I Was Told to Come Alone by Souad Mekhennet
I Was Told to Come Alone: My Journey Behind the Lines of Jihad - Souad Mekhennet

This memoir of a Muslim journalist reporting on jihad was interesting, though I wasn’t blown away in the way most reviewers seem to have been. Souad Mekhennet grew up primarily in Germany, the daughter of guest workers from Morocco and Turkey. She encountered racism and xenophobia on her way to becoming a successful journalist, but speaking Arabic and her familiarity with Middle Eastern cultures went a long way to ensure her success.

Aside from some description of her childhood, this book is focused almost exclusively on her professional life, with chapters organized around a visit to a particular place or an act of terror on which she was reporting. Mekhennet interviews dangerous people – on occasion braving serious danger in order to reach them – is arrested by Egyptian security forces, and impresses a lot of jihadists, who are willing to vouch for her and sometimes even propose to her. She asks everybody tough questions though and challenges everyone’s views.

I liked this book and learned from it, and I’m impressed by Mekhennet’s gutsiness. We need reporters like her to dig deep enough to get the real story, and to be skeptical and push back on what they’re being told. That said, I didn’t love her book. As a work of nonfiction about the state of the Muslim world and its relationship to the U.S. and Europe, I found it a little disconnected, as it focuses tightly on Mekhennet’s specific assignments and experiences. It reminded me of how much I don’t know about the Muslim world without filling in many of those gaps. But learning about how jihadists and their family members and supporters view the world was certainly enlightening.

As a memoir, it’s rather impersonal. Even as a teenager Mekhennet portrays herself as a powerhouse whose only obstacle to overcome is xenophobia; nothing more mundane like shyness about approaching important people or soliciting internships, or issues with dating, seems to faze her. (As an adult she often mentions wanting to marry, and briefly discusses dating, where her primarily stumbling block seems to be concern for her safety, such that she wants to chat anonymously for months before meeting a man.) Though I do give her credit for discussing the alienation she, like many other Muslims teens in Europe, felt after seeing hate crimes on the news and experiencing harassment and discrimination. Fortunately she had a strong support network, positive role models, and opportunities to succeed, but less lucky kids who feel despised are vulnerable to recruitment by terrorist organizations that understand their mindset very well.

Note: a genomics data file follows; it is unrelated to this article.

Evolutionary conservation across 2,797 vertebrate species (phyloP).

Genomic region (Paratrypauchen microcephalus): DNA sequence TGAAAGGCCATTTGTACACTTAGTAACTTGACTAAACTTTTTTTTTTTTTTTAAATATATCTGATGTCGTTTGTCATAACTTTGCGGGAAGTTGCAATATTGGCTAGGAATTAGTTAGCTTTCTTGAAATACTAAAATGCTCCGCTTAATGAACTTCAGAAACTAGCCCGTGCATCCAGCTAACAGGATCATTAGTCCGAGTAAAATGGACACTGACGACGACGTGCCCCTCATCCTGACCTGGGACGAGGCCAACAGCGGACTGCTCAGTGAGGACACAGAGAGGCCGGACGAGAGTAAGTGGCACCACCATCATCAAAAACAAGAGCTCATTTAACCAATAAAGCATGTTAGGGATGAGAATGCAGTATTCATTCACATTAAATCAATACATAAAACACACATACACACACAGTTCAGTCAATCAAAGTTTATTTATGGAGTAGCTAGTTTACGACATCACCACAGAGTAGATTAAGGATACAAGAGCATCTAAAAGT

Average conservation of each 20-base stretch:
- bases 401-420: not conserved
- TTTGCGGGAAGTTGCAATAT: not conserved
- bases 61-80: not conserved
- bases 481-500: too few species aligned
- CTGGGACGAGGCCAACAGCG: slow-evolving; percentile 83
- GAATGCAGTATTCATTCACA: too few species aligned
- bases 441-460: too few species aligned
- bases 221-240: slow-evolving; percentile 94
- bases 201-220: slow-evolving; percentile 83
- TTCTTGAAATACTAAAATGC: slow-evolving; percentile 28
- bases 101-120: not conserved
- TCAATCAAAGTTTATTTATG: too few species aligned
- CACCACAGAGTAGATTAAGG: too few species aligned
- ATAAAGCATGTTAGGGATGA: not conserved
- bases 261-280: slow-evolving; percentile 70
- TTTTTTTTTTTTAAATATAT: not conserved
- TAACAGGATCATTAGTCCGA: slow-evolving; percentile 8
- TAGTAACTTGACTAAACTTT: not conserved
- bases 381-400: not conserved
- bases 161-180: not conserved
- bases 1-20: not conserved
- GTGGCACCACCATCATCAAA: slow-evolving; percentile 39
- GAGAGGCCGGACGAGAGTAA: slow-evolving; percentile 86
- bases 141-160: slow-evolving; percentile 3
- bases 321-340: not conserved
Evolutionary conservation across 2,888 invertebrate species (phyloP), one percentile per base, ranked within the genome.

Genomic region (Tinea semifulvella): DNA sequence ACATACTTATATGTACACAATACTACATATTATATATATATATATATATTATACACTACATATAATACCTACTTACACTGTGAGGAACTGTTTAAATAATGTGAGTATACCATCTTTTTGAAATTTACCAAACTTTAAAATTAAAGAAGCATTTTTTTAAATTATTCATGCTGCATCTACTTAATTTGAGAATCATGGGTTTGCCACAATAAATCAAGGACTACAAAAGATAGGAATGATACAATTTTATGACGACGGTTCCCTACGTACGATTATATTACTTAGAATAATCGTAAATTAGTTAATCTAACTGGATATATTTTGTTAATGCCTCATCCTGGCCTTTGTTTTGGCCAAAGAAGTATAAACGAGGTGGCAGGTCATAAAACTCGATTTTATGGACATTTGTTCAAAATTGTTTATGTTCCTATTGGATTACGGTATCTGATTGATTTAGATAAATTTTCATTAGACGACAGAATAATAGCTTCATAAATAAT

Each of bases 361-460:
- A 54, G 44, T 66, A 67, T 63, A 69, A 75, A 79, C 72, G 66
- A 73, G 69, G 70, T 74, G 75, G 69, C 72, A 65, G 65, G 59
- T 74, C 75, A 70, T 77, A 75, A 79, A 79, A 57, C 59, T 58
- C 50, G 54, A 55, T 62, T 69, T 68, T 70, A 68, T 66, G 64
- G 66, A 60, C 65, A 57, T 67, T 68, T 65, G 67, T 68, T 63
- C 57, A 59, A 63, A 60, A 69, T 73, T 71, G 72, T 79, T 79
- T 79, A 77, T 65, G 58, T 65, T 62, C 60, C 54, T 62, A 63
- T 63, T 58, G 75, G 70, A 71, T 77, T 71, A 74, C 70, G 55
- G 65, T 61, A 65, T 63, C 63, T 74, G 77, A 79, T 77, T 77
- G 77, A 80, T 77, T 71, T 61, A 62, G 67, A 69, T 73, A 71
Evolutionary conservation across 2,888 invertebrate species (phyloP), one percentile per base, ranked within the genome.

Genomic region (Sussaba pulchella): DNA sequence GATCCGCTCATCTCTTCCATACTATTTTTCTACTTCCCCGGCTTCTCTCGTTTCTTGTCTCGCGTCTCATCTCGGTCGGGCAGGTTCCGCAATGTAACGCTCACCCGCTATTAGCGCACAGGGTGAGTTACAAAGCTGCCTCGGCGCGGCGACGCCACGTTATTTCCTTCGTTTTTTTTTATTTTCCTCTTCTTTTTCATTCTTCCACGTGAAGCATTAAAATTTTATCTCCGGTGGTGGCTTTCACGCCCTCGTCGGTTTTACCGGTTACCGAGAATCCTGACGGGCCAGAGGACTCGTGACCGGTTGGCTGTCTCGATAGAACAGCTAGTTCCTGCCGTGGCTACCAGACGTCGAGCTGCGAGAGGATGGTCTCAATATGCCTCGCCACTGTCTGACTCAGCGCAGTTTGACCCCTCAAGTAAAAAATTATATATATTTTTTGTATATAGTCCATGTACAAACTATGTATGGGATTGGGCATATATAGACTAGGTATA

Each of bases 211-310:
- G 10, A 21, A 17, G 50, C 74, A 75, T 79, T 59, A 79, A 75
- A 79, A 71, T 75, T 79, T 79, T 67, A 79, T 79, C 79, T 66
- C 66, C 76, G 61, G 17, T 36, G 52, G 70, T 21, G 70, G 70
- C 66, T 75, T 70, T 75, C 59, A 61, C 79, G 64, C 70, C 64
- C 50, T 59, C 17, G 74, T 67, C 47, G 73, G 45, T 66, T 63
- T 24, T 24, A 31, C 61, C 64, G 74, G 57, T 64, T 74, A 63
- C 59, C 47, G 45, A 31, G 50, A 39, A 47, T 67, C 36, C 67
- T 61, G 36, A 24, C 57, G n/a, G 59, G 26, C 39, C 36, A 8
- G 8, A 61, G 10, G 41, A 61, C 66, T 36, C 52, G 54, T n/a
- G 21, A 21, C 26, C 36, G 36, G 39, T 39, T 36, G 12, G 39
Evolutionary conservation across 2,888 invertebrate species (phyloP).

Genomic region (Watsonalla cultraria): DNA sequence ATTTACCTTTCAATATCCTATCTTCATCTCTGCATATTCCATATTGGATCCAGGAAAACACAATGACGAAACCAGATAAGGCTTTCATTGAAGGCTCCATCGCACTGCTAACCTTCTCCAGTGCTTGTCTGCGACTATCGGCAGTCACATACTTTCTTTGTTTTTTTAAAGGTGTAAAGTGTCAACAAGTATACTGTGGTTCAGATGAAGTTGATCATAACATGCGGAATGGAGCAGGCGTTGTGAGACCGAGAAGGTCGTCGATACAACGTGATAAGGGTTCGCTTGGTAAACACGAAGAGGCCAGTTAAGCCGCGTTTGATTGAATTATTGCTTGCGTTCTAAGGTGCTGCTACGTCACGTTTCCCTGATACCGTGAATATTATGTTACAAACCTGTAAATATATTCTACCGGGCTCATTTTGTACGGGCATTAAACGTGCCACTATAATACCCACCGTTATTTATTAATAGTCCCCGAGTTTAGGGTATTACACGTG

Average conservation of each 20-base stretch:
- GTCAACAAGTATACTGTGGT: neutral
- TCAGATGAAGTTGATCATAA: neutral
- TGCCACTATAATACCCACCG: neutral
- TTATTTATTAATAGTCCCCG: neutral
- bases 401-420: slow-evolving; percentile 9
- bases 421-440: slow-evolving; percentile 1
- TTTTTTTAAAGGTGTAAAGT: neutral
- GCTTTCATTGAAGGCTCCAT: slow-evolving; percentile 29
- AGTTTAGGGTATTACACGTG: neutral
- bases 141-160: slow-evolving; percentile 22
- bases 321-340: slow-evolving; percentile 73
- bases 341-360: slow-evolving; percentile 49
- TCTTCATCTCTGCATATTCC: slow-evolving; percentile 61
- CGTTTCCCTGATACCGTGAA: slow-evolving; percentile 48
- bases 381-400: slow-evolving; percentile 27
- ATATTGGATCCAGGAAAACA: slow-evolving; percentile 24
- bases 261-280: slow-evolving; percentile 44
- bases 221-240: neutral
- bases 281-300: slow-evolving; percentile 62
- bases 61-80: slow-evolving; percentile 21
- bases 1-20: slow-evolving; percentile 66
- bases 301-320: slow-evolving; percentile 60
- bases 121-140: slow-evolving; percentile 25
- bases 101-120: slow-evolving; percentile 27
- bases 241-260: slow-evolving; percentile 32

Overall, I’m glad I read this, but didn’t have strong feelings about it. The book is a somewhat dense read that takes some time to get through, but it is informative, and the author has definitely had some interesting experiences.

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review 2019-01-02 16:25
Bone Crossed / Patricia Briggs
Bone Crossed - Patricia Briggs

Marsilia, the local Vampire Queen, has learned that Mercy crossed her by slaying a member of her clan—and she's out for blood. But since Mercy is protected from direct reprisal by the werewolf pack (and her close relationship with its sexy Alpha), it won't be Mercy's blood Marsilia is after.

It'll be her friends'.

 

2018 Re-read:

 

One of my favourite Mercy Thompson novels!  Lots of vampire drama, but most importantly we get to know Stefan better.  Is it wrong that I still wish Mercy had chosen him rather than Adam?  Mercy gets to really draw on her skinwalker powers, proving once again that being a growly werewolf is not necessarily as tough as the wily coyote!  (BTW, I saw a big fluffy coyote over the Xmas holidays, and thought of Ms. Thompson).

 

Re-reading this series has really re-set my internal reading-metre.  I’m enjoying myself again, recovering from a potential reading slump before it really got hold of me.  Thank you, Ms. Briggs, for giving me that oomph to escape the downward pull of the book-slump-undertow!